All About Vaccines

Vaccines are harmless substances, that contain an active component (the antigen) that allows the body to fight or ward off vaccine-preventable diseases. Therefore, vaccines are tools for the prevention of infectious illnesses, not treatment. The Ministry of Health and Wellness is committed to safeguarding the health of all Jamaicans with a variety of vaccines available for both adults and children.

How does the body fight infection?

When harmful germs invade the body, they attack, multiply and cause infections. These infections cause illnesses. Your immune system (white cells and antibodies) is your body’s natural defence against harmful germs.

If your body is infected with a harmful germ for the first time, it usually takes several days for your body to fight the germs and overcome the infection.

After the infection goes away, you develop ‘immunity’ to the disease when your immune system remembers how to fight off the germ that caused the infection.

If the same type of germ invades your body again, your immune system will produce a stronger, quicker response that will protect you from infection and illness.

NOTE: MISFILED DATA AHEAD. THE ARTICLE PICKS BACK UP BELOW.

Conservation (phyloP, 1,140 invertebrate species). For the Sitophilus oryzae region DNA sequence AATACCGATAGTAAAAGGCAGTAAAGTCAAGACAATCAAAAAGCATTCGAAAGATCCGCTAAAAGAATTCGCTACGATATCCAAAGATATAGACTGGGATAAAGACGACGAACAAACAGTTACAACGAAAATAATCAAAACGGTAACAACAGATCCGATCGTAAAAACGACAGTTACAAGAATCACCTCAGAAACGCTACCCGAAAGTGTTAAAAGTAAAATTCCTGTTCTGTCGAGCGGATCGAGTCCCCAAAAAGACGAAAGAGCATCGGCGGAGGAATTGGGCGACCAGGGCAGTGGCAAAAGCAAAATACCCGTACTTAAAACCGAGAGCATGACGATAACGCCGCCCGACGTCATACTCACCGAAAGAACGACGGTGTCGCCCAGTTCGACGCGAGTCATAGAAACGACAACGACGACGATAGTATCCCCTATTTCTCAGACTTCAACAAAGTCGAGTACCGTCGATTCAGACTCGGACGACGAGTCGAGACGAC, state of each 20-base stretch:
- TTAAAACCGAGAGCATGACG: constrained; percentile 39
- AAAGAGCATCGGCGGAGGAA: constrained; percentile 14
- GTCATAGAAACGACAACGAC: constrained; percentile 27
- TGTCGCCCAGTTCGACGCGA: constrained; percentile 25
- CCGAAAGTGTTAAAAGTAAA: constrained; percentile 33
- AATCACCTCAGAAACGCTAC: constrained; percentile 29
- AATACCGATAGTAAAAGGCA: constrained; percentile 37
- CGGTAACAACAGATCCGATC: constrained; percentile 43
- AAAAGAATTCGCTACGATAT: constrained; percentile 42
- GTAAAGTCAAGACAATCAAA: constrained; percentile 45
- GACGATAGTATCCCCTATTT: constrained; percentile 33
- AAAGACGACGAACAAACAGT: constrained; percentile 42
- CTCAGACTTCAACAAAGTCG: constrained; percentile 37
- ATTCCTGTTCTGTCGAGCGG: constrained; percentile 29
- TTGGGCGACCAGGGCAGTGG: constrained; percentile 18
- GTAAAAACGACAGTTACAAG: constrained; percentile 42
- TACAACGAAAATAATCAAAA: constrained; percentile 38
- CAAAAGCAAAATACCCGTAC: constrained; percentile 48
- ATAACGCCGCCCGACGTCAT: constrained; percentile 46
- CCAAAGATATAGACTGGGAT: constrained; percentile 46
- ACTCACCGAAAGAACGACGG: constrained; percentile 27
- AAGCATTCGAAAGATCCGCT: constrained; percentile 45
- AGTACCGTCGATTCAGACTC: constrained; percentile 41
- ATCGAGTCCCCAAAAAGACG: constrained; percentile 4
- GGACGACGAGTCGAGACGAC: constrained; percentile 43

How do vaccines work?

Vaccines are harmless substances, usually given by injection, that help your body to develop immunity to harmful germs. They mimic invading germs by causing your body to produce antibodies and germ-fighting tools without causing illness.

Vaccines prepare your body to produce a stronger, quicker immune response to invading germs the first time they try to attack your body.

Some vaccines must be given in more than one dose so that persons receiving the vaccine get the best protection.

Why should we get vaccinated?

Vaccines are very safe and effective for preventing serious infections and complications, especially in young children.

Many infections can cause severe illnesses and death. This is true even for diseases that most people consider to be mild like influenza. It is impossible to predict who will get serious infections that may cause hospitalization and death.

Routine vaccination in Jamaica has been very effective over the decades in protecting us against serious diseases that are now very rare and eliminated from our shores, like tetanus (‘lock jaw’), measles, rubella and polio.

All children under age 7 must be adequately immunized before entry to school.

The Ministry of Health and Wellness also offers:

  • Pneumococcal vaccines (PCV and PPSV) for high risk groups such as persons with sickle cell disease and HIV
  • Diphtheria-Tetanus (DT) vaccine for adults with wounds and pregnant women to prevent tetanus (lock jaw)
  • Influenza (Flu) and COVID-19 vaccines for elderly with chronic illnesses (such as sickle cell, kidney and heart disease), pregnant women, health and frontline workers. Children should should be offered the Flu shot.
  • Yellow Fever vaccine for travellers to countries with this disease